Temporal dynamics of areas of endemism under climate change: a case study of Mexican Bursera (Burseraceae)

Authors

  • Niza Gámez,

    1. Museo de Zoología ‘Alfonso L. Herrera', Departamento de Biología Evolutiva, Facultad de Ciencias, Universidad Nacional Autónoma de México (UNAM), México, DF, México
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  • Tania Escalante,

    1. Museo de Zoología ‘Alfonso L. Herrera', Departamento de Biología Evolutiva, Facultad de Ciencias, Universidad Nacional Autónoma de México (UNAM), México, DF, México
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  • David Espinosa,

    1. Herbario, Facultad de Estudios Superiores Zaragoza, Universidad Nacional Autónoma de México (UNAM), México, DF, México
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  • Luis E. Eguiarte,

    1. Departamento de Ecología Evolutiva, Instituto de Ecología, Universidad Nacional Autónoma de México (UNAM), México, DF, México
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  • Juan. J. Morrone

    Corresponding author
    1. Museo de Zoología ‘Alfonso L. Herrera', Departamento de Biología Evolutiva, Facultad de Ciencias, Universidad Nacional Autónoma de México (UNAM), México, DF, México
    • Correspondence: Juan J. Morrone, Museo de Zoología ‘Alfonso L. Herrera', Departamento de Biología Evolutiva, Facultad de Ciencias, Universidad Nacional Autónoma de México (UNAM), Apartado Postal 70–399, 04510 Mexico, DF, Mexico.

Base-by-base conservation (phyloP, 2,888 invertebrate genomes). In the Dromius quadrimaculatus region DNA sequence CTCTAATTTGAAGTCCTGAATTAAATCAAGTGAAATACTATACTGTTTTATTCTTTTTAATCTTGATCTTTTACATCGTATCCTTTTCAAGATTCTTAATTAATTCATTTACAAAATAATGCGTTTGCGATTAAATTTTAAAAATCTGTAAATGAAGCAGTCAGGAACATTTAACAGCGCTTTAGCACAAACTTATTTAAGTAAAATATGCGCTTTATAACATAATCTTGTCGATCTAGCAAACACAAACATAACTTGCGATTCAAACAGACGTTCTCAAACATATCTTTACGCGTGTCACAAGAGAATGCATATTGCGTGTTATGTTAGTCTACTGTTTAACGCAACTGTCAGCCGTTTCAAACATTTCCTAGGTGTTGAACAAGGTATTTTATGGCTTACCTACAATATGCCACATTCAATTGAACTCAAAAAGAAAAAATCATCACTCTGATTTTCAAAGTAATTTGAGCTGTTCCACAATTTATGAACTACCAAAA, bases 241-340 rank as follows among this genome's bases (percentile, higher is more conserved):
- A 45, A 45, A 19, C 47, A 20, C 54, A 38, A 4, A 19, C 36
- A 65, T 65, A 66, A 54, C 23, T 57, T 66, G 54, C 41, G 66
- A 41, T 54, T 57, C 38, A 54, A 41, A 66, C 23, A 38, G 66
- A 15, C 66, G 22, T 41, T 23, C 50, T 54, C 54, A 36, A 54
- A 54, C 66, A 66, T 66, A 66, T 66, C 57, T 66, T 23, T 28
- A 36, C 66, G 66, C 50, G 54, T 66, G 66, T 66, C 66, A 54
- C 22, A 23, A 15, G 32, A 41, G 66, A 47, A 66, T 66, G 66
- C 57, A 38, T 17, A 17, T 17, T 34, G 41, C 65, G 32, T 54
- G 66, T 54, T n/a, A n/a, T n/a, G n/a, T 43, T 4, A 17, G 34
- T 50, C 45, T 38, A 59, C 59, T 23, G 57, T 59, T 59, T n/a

E-mail: juanmorrone2001@yahoo.com.mx

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ABSTRACT

Aim

Our aim was to analyse the temporal dynamics of areas of endemism of Bursera species (Burseraceae), a dominant element of the Mexican tropical dry forest, between the Last Glacial Maximum (LGM) and the present day. We aimed to identify stable core sectors that have held permanent populations of endemic species.

Location

Mexican dry forest.

Methods

We modelled the geographical distributions of 81 species of Bursera and identified their areas of endemism at the LGM and at present. For each area of endemism, changes in time, species composition and distribution were analysed, and a spatially explicit temporal hypothesis was formulated.

Results

Three areas of endemism supported by geographically congruent elements were identified: the Central Mexican Pacific Coast, Western Balsas, and Eastern Balsas–Tehuacán/Cuicatlán–Tehuantepec. Within them we identified stable core sectors (refugia).

Main conclusions

The areas of endemism identified represent distinct evolutionary biotic components of the Mexican dry forest. Their stable core sectors may facilitate phylogeographical predictions at the level of species or species assemblages. The framework adopted allows us to formulate spatially explicit temporal hypotheses about biotic processes, based exclusively on geographical data.

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